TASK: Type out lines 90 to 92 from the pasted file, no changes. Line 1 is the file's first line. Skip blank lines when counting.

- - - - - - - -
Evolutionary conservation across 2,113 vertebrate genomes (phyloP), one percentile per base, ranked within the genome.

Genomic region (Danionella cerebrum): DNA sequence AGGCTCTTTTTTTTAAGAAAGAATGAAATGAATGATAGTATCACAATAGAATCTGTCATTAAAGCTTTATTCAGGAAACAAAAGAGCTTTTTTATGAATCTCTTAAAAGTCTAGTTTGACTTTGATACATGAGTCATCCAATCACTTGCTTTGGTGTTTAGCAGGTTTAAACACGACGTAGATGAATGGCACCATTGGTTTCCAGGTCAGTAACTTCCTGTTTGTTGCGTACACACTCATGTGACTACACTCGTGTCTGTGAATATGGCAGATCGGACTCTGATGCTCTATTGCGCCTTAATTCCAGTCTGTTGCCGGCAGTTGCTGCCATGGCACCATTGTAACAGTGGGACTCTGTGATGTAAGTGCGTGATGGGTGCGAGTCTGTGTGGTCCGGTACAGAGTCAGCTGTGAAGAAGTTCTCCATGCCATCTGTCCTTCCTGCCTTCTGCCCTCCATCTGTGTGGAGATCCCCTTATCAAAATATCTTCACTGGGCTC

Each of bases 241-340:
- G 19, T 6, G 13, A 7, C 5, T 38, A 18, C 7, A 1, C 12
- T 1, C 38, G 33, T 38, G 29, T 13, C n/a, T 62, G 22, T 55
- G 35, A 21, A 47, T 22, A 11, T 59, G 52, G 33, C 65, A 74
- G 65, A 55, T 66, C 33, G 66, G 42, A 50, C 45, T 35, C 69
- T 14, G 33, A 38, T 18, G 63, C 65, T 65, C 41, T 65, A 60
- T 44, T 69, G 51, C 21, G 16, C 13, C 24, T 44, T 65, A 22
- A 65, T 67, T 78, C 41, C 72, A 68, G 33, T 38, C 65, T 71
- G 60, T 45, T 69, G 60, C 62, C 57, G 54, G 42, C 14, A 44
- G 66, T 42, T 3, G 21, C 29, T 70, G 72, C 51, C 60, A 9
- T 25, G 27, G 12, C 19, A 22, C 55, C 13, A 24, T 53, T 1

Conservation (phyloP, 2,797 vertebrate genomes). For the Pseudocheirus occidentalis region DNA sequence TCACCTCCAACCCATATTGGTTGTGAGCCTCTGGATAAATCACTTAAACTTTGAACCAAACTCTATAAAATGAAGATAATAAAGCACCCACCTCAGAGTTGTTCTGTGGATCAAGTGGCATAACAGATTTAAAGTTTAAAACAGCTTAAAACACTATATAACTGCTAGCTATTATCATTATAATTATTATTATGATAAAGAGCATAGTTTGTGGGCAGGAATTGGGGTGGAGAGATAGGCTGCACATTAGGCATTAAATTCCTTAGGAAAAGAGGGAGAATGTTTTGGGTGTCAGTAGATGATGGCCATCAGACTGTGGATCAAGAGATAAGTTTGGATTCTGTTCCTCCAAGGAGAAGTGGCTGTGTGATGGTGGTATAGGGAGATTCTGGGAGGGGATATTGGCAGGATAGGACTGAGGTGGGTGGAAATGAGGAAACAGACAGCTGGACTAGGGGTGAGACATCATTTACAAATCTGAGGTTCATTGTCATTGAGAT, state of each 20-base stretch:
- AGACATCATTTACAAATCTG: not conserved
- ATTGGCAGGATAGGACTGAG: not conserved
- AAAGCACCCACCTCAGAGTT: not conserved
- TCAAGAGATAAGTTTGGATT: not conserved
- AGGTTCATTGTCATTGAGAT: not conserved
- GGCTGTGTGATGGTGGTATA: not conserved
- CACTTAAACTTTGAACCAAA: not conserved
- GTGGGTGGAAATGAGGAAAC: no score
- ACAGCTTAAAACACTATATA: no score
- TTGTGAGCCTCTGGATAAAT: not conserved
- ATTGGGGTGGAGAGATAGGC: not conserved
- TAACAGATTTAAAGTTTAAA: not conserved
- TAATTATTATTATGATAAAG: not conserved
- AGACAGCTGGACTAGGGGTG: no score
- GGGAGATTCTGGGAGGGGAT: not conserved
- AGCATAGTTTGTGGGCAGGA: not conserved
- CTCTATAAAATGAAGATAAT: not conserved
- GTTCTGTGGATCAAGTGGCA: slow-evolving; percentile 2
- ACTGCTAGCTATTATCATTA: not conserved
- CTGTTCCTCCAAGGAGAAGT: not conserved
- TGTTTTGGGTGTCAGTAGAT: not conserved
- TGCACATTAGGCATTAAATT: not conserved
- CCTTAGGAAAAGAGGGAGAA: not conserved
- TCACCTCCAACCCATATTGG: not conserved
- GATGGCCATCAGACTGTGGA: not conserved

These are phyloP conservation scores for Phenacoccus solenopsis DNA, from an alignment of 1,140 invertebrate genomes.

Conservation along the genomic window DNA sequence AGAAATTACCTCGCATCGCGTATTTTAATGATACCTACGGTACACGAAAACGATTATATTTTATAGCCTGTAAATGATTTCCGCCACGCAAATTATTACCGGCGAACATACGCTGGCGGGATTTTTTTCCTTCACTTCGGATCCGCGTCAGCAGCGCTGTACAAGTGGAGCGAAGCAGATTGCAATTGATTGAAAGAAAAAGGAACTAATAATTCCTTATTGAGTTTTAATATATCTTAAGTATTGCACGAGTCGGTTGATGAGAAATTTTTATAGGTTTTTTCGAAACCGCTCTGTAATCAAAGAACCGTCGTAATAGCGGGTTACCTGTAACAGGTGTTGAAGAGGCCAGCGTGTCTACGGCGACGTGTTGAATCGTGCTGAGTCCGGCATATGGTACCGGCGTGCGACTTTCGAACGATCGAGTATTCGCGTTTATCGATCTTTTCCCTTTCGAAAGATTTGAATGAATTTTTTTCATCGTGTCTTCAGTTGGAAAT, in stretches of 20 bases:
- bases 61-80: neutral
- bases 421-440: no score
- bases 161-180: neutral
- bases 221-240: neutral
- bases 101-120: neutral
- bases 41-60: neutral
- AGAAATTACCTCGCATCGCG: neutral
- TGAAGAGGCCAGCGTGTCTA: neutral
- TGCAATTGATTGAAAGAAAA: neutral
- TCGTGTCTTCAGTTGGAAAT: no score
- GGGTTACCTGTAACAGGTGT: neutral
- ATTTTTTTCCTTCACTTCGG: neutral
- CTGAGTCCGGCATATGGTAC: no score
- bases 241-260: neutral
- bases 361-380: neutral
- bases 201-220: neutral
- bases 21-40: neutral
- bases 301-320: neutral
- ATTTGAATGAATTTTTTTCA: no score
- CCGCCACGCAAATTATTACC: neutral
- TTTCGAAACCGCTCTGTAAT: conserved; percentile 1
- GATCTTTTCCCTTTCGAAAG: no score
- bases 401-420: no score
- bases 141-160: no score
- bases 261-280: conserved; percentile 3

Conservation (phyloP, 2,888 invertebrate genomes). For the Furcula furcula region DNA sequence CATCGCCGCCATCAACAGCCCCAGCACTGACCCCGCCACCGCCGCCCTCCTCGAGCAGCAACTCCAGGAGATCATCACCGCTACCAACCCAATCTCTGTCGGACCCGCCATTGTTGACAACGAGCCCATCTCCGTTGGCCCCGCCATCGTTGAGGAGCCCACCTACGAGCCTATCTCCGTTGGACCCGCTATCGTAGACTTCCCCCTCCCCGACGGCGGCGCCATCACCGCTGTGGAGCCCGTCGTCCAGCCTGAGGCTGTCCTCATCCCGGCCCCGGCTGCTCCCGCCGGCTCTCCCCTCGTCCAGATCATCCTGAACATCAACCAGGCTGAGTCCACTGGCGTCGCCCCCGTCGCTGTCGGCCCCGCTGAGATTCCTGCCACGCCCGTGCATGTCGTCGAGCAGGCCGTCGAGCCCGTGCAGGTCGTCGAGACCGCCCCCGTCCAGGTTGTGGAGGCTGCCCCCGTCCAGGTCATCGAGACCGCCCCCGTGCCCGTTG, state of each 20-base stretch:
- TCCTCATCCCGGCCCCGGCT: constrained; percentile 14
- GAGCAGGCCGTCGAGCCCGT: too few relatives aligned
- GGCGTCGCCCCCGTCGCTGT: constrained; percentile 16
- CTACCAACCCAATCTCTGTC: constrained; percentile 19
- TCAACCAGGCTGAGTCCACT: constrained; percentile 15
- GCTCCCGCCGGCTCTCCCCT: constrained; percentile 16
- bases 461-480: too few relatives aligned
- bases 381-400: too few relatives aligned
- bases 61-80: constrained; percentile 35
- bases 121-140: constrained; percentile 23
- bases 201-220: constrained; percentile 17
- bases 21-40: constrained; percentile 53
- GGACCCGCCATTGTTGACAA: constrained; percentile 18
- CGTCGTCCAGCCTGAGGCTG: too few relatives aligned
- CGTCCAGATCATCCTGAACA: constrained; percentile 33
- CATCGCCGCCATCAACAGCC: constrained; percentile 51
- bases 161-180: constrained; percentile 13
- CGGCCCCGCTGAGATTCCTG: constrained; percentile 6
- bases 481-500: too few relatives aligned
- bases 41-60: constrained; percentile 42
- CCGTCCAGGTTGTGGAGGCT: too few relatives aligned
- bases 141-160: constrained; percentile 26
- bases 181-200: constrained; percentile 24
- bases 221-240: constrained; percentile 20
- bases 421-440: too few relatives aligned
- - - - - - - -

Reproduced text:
- bases 181-200: constrained; percentile 24
- bases 221-240: constrained; percentile 20
- bases 421-440: too few relatives aligned